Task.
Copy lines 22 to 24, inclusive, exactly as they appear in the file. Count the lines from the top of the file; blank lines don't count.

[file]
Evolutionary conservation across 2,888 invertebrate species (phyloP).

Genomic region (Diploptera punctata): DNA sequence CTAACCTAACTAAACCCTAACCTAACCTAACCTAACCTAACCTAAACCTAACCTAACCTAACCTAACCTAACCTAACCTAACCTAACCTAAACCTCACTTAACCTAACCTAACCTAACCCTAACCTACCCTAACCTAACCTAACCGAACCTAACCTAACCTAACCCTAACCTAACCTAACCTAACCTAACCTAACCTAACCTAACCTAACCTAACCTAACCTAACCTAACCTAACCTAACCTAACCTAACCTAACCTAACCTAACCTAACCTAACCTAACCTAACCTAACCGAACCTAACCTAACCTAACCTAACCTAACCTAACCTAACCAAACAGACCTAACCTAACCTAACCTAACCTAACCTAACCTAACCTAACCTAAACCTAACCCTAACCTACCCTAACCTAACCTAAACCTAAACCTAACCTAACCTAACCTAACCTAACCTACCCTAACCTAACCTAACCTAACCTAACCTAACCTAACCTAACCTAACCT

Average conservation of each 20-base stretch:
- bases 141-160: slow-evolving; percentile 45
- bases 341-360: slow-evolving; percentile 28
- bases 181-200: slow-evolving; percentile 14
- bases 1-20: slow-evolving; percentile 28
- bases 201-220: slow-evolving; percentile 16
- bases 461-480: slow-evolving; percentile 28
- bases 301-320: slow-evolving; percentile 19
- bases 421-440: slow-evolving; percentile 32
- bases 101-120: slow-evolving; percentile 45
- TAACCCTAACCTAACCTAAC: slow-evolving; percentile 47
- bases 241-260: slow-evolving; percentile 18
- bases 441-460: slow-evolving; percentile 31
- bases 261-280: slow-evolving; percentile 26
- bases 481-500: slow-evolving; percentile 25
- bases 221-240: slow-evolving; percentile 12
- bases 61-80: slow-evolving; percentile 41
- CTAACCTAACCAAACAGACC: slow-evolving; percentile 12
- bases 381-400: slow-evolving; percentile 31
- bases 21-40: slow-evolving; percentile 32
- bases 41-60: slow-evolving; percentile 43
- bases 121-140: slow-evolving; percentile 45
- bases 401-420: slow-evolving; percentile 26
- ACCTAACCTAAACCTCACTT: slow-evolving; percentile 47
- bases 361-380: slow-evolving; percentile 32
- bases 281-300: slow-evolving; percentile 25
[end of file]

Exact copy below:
- bases 21-40: slow-evolving; percentile 32
- bases 41-60: slow-evolving; percentile 43
- bases 121-140: slow-evolving; percentile 45